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Middle door bus policy is ‘raising risk of virus spread’ as passenger numbers soar

Driver blames fare-dodgers for increase in passengers and union calls on TfL to protect the public

22 April, 2020 — By by Sam Ferguson

A memorial to bus drivers who died with Covid-19 outside Holloway Bus Garage

DRIVERS and unions are calling for more buses on the roads to protect travellers from coronavirus after a “huge increase” in passenger numbers this week in the wake Transport for London’s new middle-door boarding policy.

TfL has been under fire for weeks amid calls for greater protection for their workers, who are battling to transport key workers to where they need to be as the crisis continues.

Concerned by rising numbers of deaths among TfL workers, reported to be at least 29 on Tuesday, transport staff and unions have made urgent demands for extra protection.

Their demands included more PPE, enhanced cleaning and the introduction of middle-door boarding, introduced on London buses this week.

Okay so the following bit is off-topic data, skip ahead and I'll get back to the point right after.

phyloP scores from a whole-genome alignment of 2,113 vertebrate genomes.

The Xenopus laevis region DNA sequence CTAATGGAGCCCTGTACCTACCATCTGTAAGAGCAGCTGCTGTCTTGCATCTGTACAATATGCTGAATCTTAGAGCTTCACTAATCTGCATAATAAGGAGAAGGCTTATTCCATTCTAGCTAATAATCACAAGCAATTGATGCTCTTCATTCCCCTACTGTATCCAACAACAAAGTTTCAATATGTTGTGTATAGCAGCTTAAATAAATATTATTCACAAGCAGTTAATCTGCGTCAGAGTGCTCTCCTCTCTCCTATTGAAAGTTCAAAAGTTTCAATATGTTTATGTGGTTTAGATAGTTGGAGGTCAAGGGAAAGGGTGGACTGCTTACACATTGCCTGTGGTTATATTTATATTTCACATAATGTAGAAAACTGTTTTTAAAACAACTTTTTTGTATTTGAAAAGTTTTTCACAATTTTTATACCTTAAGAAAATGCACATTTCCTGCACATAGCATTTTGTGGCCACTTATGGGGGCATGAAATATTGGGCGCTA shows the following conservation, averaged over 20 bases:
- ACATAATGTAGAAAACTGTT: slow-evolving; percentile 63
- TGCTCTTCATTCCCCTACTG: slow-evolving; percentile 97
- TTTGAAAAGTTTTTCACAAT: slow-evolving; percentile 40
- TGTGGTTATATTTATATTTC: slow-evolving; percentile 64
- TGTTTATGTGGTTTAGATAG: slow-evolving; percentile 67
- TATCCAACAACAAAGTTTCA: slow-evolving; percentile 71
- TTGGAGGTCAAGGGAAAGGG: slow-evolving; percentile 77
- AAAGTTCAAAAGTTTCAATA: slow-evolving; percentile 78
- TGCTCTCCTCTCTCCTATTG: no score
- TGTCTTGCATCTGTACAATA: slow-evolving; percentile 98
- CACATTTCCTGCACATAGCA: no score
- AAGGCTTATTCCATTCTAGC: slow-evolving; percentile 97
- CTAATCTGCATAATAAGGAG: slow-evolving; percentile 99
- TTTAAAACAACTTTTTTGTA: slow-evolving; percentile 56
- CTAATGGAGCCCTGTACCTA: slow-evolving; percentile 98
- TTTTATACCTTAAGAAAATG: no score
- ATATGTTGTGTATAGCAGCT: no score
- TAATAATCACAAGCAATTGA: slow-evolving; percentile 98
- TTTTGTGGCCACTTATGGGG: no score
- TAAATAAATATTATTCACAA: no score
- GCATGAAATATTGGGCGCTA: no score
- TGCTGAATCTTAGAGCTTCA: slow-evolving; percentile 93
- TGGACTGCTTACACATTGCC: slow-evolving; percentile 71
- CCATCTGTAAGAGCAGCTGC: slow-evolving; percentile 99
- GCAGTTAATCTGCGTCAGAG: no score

But the policy has now led to an increase in passenger numbers as people take advantage of the system to travel for free, with drivers now raising concerns about the ability of people to socially distance on busy buses.

“Basically it’s seen as free travel,” said Highbury bus driver Robert Murphy. “We are getting a lot of people hopping on and off.

“Yesterday, for example, my first trip was busy to the point that people were not able to keep a safe distance from each other. Added to what I’ve heard from other drivers, it’s fair to say there’s been a huge increase instantly from Sunday to Monday.

“We’re running a Sunday services so there aren’t enough buses to keep people safe.

It’s a case of passenger increase and no increase in the number of buses on the road.

“There’s no payment whatsoever. The Oyster readers are all at the front of the bus. It’s free travel across London now on the bus network.

“For us drivers, that’s not a bad thing because we’re sealed off from the general public. But you can see that people are on top of each other. I’ve had to tell passengers to move upstairs where there’s more room.